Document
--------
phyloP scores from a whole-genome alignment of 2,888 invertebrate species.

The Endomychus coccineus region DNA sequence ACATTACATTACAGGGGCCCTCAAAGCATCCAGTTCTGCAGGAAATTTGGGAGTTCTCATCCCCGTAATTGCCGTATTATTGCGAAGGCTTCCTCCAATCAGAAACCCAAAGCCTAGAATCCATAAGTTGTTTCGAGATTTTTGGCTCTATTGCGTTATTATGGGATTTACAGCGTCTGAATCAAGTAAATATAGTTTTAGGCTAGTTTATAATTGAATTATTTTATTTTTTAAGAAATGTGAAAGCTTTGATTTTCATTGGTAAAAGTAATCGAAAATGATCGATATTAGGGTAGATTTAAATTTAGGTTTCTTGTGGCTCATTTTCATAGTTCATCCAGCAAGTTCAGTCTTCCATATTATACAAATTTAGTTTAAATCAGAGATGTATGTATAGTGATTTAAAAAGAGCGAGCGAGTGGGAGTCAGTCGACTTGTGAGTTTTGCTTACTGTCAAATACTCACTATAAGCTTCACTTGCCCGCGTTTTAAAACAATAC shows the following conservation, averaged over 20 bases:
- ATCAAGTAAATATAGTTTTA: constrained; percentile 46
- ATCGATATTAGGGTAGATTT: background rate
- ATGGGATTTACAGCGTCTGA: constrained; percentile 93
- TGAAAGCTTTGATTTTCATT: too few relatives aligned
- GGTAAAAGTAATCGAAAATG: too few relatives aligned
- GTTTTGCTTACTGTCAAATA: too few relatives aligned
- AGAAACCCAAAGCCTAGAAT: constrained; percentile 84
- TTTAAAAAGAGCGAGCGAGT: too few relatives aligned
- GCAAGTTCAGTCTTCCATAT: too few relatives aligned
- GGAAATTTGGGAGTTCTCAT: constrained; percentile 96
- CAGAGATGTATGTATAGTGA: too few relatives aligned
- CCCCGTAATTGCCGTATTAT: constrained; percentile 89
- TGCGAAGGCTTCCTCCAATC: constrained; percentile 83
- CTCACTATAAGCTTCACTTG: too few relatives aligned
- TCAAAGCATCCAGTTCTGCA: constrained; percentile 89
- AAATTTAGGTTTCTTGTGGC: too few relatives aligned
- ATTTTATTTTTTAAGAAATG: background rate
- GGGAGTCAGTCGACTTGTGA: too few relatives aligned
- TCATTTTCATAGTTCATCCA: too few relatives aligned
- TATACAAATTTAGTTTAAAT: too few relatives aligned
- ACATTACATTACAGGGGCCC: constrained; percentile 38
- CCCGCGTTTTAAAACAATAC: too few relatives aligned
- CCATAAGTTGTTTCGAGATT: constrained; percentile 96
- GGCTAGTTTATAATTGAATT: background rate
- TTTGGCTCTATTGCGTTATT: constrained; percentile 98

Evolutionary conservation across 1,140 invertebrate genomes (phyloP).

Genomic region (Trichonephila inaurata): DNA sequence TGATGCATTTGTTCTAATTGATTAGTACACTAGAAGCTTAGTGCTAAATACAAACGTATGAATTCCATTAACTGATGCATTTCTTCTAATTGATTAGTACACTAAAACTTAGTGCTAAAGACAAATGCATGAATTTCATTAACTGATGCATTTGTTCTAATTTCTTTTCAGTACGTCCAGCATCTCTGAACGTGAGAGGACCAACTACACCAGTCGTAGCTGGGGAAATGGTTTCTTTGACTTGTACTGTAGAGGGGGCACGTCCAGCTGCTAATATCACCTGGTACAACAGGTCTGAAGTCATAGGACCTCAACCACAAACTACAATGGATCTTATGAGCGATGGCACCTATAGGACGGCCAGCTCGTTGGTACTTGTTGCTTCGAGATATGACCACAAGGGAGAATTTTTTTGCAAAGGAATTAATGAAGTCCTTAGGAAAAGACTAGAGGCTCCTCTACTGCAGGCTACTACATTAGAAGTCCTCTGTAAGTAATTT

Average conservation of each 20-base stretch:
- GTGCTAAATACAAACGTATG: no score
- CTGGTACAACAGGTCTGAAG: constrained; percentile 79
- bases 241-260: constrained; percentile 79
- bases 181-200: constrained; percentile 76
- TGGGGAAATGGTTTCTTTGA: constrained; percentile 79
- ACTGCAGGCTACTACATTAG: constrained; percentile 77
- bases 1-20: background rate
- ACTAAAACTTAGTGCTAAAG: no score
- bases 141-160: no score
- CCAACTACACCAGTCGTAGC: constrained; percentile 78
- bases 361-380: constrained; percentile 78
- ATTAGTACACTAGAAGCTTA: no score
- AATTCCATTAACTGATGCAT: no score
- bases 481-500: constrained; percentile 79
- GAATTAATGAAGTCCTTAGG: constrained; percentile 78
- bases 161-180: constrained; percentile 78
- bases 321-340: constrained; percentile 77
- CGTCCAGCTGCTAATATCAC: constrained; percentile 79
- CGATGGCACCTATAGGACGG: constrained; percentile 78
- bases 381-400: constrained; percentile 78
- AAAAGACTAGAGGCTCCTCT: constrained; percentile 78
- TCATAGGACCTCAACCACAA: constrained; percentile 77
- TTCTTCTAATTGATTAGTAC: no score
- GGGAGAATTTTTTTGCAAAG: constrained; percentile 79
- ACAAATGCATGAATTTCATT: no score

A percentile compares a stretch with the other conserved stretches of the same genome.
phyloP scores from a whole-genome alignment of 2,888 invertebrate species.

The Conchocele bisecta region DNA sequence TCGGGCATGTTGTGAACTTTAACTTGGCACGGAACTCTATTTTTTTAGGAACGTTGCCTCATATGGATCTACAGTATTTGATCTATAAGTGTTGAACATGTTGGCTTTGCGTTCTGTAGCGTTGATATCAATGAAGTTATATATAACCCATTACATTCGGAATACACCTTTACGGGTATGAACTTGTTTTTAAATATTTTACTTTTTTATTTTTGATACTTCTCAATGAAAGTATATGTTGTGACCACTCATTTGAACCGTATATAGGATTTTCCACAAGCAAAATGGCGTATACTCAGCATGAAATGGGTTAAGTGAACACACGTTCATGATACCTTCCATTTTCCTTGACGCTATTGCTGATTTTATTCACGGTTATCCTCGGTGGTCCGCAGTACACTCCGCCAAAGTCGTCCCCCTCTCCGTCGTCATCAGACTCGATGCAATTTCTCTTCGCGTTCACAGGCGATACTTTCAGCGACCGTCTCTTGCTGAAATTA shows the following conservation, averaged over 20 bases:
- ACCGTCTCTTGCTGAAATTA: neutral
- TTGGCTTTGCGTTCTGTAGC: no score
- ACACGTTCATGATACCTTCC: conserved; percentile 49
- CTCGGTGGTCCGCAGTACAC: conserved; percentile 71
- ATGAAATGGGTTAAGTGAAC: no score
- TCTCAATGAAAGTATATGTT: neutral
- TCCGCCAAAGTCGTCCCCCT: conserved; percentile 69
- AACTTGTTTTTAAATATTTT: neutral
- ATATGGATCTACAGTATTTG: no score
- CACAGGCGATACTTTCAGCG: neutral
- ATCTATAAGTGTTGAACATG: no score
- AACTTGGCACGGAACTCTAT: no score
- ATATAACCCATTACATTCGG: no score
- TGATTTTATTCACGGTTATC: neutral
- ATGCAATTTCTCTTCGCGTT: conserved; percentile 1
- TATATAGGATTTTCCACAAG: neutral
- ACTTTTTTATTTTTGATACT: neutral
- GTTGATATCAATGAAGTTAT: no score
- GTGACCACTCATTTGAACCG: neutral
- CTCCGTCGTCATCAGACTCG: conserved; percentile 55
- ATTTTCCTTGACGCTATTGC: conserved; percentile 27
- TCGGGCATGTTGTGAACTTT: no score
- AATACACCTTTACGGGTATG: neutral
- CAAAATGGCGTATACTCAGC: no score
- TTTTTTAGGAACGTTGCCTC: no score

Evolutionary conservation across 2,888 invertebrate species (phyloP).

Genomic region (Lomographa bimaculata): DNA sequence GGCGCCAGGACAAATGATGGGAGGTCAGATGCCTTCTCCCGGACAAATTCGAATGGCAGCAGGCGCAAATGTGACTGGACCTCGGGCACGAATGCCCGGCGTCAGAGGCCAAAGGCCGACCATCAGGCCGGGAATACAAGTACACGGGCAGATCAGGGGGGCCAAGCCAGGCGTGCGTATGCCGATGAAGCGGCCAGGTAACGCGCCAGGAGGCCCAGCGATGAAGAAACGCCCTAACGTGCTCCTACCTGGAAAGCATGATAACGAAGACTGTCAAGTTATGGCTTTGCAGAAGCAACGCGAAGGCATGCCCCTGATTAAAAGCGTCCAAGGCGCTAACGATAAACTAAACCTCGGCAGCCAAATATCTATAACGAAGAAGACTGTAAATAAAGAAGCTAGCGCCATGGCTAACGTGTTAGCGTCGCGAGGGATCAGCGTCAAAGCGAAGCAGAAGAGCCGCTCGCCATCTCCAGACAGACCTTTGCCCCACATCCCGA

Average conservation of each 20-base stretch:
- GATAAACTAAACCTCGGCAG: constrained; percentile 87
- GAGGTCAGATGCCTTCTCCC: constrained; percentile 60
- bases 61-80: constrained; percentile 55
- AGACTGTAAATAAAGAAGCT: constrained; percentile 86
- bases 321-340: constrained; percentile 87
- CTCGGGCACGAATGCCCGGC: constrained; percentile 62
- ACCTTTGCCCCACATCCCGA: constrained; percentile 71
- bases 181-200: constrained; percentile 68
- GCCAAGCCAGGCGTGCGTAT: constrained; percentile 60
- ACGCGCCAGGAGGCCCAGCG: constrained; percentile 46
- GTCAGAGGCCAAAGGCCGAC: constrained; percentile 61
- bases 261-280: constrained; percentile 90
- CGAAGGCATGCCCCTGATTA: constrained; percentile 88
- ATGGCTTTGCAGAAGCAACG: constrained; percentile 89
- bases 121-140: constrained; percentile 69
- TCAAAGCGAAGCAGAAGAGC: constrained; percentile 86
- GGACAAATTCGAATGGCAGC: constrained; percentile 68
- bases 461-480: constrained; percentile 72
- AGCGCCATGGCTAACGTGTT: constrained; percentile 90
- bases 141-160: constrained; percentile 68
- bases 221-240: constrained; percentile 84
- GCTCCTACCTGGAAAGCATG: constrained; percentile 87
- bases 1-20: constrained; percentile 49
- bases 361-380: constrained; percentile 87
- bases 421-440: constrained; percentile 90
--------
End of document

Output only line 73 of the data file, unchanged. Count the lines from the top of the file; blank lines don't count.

- ATGCAATTTCTCTTCGCGTT: conserved; percentile 1